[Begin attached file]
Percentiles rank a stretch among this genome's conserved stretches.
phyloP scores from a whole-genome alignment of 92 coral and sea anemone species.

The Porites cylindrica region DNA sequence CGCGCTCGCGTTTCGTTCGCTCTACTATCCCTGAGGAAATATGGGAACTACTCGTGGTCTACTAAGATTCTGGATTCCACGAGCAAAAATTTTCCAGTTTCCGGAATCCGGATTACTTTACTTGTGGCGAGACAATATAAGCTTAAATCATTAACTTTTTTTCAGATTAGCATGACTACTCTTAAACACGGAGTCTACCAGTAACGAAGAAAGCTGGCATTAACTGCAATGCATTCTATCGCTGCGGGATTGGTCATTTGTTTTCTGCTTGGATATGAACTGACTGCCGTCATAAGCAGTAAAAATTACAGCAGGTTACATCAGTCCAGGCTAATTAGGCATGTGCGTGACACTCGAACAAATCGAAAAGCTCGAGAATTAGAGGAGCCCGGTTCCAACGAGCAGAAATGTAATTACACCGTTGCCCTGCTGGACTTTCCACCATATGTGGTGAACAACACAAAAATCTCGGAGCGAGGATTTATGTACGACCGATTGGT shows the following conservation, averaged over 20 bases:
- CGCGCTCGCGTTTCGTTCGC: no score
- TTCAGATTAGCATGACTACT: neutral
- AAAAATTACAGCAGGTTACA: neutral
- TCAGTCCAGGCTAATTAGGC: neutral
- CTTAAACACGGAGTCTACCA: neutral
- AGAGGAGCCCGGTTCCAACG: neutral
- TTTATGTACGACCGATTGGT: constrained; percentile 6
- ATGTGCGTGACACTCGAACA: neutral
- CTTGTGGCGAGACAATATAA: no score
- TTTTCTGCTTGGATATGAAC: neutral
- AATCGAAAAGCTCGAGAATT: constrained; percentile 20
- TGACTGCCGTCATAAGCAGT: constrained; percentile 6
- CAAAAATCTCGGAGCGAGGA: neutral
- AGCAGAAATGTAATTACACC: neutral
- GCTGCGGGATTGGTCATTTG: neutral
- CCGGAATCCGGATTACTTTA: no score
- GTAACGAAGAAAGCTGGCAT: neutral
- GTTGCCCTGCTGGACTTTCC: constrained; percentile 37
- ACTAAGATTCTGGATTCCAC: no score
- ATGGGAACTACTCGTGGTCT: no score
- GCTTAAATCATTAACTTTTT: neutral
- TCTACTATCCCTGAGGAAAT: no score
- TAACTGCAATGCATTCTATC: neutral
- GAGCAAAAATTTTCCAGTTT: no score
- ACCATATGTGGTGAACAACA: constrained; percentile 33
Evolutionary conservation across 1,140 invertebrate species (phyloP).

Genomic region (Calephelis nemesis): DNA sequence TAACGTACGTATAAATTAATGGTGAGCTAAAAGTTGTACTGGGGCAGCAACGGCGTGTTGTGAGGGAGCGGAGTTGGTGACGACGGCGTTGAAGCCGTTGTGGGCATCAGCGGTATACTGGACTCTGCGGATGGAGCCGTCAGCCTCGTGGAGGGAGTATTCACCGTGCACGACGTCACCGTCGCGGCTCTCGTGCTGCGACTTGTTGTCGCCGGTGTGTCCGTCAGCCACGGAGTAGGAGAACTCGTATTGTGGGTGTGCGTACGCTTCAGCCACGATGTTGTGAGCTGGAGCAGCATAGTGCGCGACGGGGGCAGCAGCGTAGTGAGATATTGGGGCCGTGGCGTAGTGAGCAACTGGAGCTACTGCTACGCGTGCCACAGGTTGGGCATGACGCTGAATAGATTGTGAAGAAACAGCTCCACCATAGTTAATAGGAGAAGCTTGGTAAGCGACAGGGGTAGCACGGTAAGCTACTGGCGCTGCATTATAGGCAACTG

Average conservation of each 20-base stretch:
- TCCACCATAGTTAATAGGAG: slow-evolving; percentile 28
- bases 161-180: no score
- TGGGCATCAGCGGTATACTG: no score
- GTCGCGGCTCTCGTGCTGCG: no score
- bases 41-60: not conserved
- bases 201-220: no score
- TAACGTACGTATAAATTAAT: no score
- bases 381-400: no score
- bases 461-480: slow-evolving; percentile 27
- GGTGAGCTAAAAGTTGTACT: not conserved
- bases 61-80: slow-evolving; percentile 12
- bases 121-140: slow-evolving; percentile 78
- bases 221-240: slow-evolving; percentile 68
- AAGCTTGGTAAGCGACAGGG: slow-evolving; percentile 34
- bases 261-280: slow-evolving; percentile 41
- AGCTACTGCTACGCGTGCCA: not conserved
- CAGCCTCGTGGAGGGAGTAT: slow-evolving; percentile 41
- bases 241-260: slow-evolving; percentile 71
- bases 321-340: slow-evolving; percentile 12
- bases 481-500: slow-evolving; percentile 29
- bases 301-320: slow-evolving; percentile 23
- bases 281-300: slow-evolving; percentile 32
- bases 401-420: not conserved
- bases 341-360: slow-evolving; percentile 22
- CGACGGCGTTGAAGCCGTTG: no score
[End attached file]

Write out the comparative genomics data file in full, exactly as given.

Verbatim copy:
Percentiles rank a stretch among this genome's conserved stretches.
phyloP scores from a whole-genome alignment of 92 coral and sea anemone species.

The Porites cylindrica region DNA sequence CGCGCTCGCGTTTCGTTCGCTCTACTATCCCTGAGGAAATATGGGAACTACTCGTGGTCTACTAAGATTCTGGATTCCACGAGCAAAAATTTTCCAGTTTCCGGAATCCGGATTACTTTACTTGTGGCGAGACAATATAAGCTTAAATCATTAACTTTTTTTCAGATTAGCATGACTACTCTTAAACACGGAGTCTACCAGTAACGAAGAAAGCTGGCATTAACTGCAATGCATTCTATCGCTGCGGGATTGGTCATTTGTTTTCTGCTTGGATATGAACTGACTGCCGTCATAAGCAGTAAAAATTACAGCAGGTTACATCAGTCCAGGCTAATTAGGCATGTGCGTGACACTCGAACAAATCGAAAAGCTCGAGAATTAGAGGAGCCCGGTTCCAACGAGCAGAAATGTAATTACACCGTTGCCCTGCTGGACTTTCCACCATATGTGGTGAACAACACAAAAATCTCGGAGCGAGGATTTATGTACGACCGATTGGT shows the following conservation, averaged over 20 bases:
- CGCGCTCGCGTTTCGTTCGC: no score
- TTCAGATTAGCATGACTACT: neutral
- AAAAATTACAGCAGGTTACA: neutral
- TCAGTCCAGGCTAATTAGGC: neutral
- CTTAAACACGGAGTCTACCA: neutral
- AGAGGAGCCCGGTTCCAACG: neutral
- TTTATGTACGACCGATTGGT: constrained; percentile 6
- ATGTGCGTGACACTCGAACA: neutral
- CTTGTGGCGAGACAATATAA: no score
- TTTTCTGCTTGGATATGAAC: neutral
- AATCGAAAAGCTCGAGAATT: constrained; percentile 20
- TGACTGCCGTCATAAGCAGT: constrained; percentile 6
- CAAAAATCTCGGAGCGAGGA: neutral
- AGCAGAAATGTAATTACACC: neutral
- GCTGCGGGATTGGTCATTTG: neutral
- CCGGAATCCGGATTACTTTA: no score
- GTAACGAAGAAAGCTGGCAT: neutral
- GTTGCCCTGCTGGACTTTCC: constrained; percentile 37
- ACTAAGATTCTGGATTCCAC: no score
- ATGGGAACTACTCGTGGTCT: no score
- GCTTAAATCATTAACTTTTT: neutral
- TCTACTATCCCTGAGGAAAT: no score
- TAACTGCAATGCATTCTATC: neutral
- GAGCAAAAATTTTCCAGTTT: no score
- ACCATATGTGGTGAACAACA: constrained; percentile 33
Evolutionary conservation across 1,140 invertebrate species (phyloP).

Genomic region (Calephelis nemesis): DNA sequence TAACGTACGTATAAATTAATGGTGAGCTAAAAGTTGTACTGGGGCAGCAACGGCGTGTTGTGAGGGAGCGGAGTTGGTGACGACGGCGTTGAAGCCGTTGTGGGCATCAGCGGTATACTGGACTCTGCGGATGGAGCCGTCAGCCTCGTGGAGGGAGTATTCACCGTGCACGACGTCACCGTCGCGGCTCTCGTGCTGCGACTTGTTGTCGCCGGTGTGTCCGTCAGCCACGGAGTAGGAGAACTCGTATTGTGGGTGTGCGTACGCTTCAGCCACGATGTTGTGAGCTGGAGCAGCATAGTGCGCGACGGGGGCAGCAGCGTAGTGAGATATTGGGGCCGTGGCGTAGTGAGCAACTGGAGCTACTGCTACGCGTGCCACAGGTTGGGCATGACGCTGAATAGATTGTGAAGAAACAGCTCCACCATAGTTAATAGGAGAAGCTTGGTAAGCGACAGGGGTAGCACGGTAAGCTACTGGCGCTGCATTATAGGCAACTG

Average conservation of each 20-base stretch:
- TCCACCATAGTTAATAGGAG: slow-evolving; percentile 28
- bases 161-180: no score
- TGGGCATCAGCGGTATACTG: no score
- GTCGCGGCTCTCGTGCTGCG: no score
- bases 41-60: not conserved
- bases 201-220: no score
- TAACGTACGTATAAATTAAT: no score
- bases 381-400: no score
- bases 461-480: slow-evolving; percentile 27
- GGTGAGCTAAAAGTTGTACT: not conserved
- bases 61-80: slow-evolving; percentile 12
- bases 121-140: slow-evolving; percentile 78
- bases 221-240: slow-evolving; percentile 68
- AAGCTTGGTAAGCGACAGGG: slow-evolving; percentile 34
- bases 261-280: slow-evolving; percentile 41
- AGCTACTGCTACGCGTGCCA: not conserved
- CAGCCTCGTGGAGGGAGTAT: slow-evolving; percentile 41
- bases 241-260: slow-evolving; percentile 71
- bases 321-340: slow-evolving; percentile 12
- bases 481-500: slow-evolving; percentile 29
- bases 301-320: slow-evolving; percentile 23
- bases 281-300: slow-evolving; percentile 32
- bases 401-420: not conserved
- bases 341-360: slow-evolving; percentile 22
- CGACGGCGTTGAAGCCGTTG: no score